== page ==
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Observations on Coaches Rebuking Players in Public

03.27.2019

By Jim Thompson and Trennis Jones

There is a tradition of coaches rebuking their players in public in a way that rarely happens in a school or workplace. When it happens on a big stage as it did this last week when Michigan State Basketball Coach Tom Izzo publicly rebuked Spartan player Aaron Henry, it is worth some discussion.

Some points to consider:

1) There is no research to support the effectiveness of nasty-snarly, abusive behavior by leaders. In a recent New York Times article by Benedict Carey (February 26, 2019), Rebecca Greenbaum of Rutgers says, “We’ve been looking for it... We’d love to find out if there are good aspects of abusive leadership. There’s been a lot of research. We just can’t find any upside.”


The article goes on to say, “A boss who ‘demands’ excellence is no more likely to produce it than the boss who requests or nurtures it, and likely less so (emphasis added), the research suggests. Demanding excellence often is just a handy excuse, said Bennett Tepper, a leading researcher of the effects of abusive leadership at Ohio State University’s Fisher College of Business: ‘That kind of explanation, after the fact — that I hold people accountable — it’s lame. Well, me too. A lot of us do. That doesn’t mean we belittle people and scream at them’”

2) There is a ton of research that says a positive approach works better. Unlike negativity, which tends to shut people down and distract the receiver from being able to concentrate on the task at hand, positivity opens up possibilities. Research by Barbara Fredrickson of the University of North Carolina shows that, “Positivity broadens and builds. It transforms people and helps them become their best. And when people are at their best, people live longer.” Talk about life lessons! Being in a positive environment causes one to live longer!

3) There are times when coaches need to have hard conversations with players for the benefit of the players and team. The best coaches are able to have these conversations without threatening players or seeming to go out of control, which can distract the player from the message the coach wants to communicate.


4) Toughness isn’t what people often think it is. It takes mental toughness to be positive when things are going badly. Anyone can act angry when things go wrong. Getting so out of control that your players have to restrain you for fear that you will attack one of your own players is not mental toughness. It takes strength and mental toughness to be able to project positivity when it looks dark. Positivity is not the “soft” way. Choosing to be positive can lead to what Fredrickson calls an “upward spiral.” Dr. Fredrickson notes: “…just like negativity, positivity is remarkably contagious.”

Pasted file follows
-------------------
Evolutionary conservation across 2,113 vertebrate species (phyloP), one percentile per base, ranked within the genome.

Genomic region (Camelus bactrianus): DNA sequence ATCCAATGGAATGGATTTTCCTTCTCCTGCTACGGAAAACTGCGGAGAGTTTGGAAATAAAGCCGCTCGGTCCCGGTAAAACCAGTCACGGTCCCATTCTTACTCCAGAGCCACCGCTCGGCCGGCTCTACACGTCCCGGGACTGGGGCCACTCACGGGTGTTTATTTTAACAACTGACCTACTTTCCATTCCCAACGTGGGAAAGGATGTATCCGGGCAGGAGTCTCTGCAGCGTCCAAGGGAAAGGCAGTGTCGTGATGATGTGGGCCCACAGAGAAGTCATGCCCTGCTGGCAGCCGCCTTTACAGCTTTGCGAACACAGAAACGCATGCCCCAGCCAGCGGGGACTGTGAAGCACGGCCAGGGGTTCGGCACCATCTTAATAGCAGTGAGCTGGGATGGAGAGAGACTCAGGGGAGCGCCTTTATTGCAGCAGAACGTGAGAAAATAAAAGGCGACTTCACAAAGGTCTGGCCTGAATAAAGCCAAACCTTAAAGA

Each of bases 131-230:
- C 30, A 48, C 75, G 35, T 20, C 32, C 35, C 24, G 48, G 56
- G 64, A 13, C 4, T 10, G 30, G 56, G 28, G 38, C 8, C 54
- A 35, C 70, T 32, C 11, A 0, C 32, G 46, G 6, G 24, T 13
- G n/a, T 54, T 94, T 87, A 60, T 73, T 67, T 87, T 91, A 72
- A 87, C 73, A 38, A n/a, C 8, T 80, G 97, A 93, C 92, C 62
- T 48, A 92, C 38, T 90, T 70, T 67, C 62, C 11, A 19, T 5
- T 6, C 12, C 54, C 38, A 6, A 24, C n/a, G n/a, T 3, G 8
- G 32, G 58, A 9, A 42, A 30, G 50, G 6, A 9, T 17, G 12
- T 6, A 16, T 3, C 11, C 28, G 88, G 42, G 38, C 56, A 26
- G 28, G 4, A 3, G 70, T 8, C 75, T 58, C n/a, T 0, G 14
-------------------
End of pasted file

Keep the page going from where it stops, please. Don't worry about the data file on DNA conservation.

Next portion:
5) Negativity is not intensity. Many people confuse negativity with intensity. We have never seen a great coach (or leader, for that matter) who does not have intense emotional commitment to the mission. But positive intensity is the hallmark of great leaders. Negative intensity can too easily turn into bullying, which is a problem at all levels of our society. And bullying is ugly whether it happens with a bigger, more powerful kid bullying a weaker one or when a more powerful adult does it to a younger person in their care and power

6) Elite Coaches Have an Impact on Youth Coaches. When elite coaches are negative, it filters down to youth coaches and the results are not pretty, as can be attested by anyone who’s spent any time at youth games. We may be persuaded that an experienced coach like Tom Izzo knows how to use negativity selectively like a scalpel to get the best from his players, and to his credit, his players defend him and say that they know he cares about them. But we absolutely reject the idea that thousands of youth coaches also know how to do this. And those coaches are watching elite coaches and, often, emulating them.


Twenty years ago Positive Coaching Alliance (PCA) was formed at Stanford University to use youth sports to develop Better Athletes, Better People. In the last 20 years PCA has helped spark a sea change in the narrative of what constitutes good coaching—from the mistaken idea that negativity is an acceptable element of effective coaching to a realization that positive coaching is the key to getting the best from youth athletes and developing people of character. 

But sometimes old ways, even discredited ones, die slowly. Coaches used to not let players drink water during hot practices to toughen them up. Coaches used to tell players who got a “dinger” that had them seeing stars to not be a wimp, and to “get back out there!” We now know that those are harmful practices and they are going away. Just like a nasty-snarly, negative way of coaching is.

Jim Thompson is Founder & CEO of Positive Coaching Alliance (www.positivecoach.org), a national nonprofit with the mission to use sports to develop Better Athletes, Better People. Trennis Jones is a former Division 1 basketball player and Executive Director of Positive Coaching Alliance-Central Texas.

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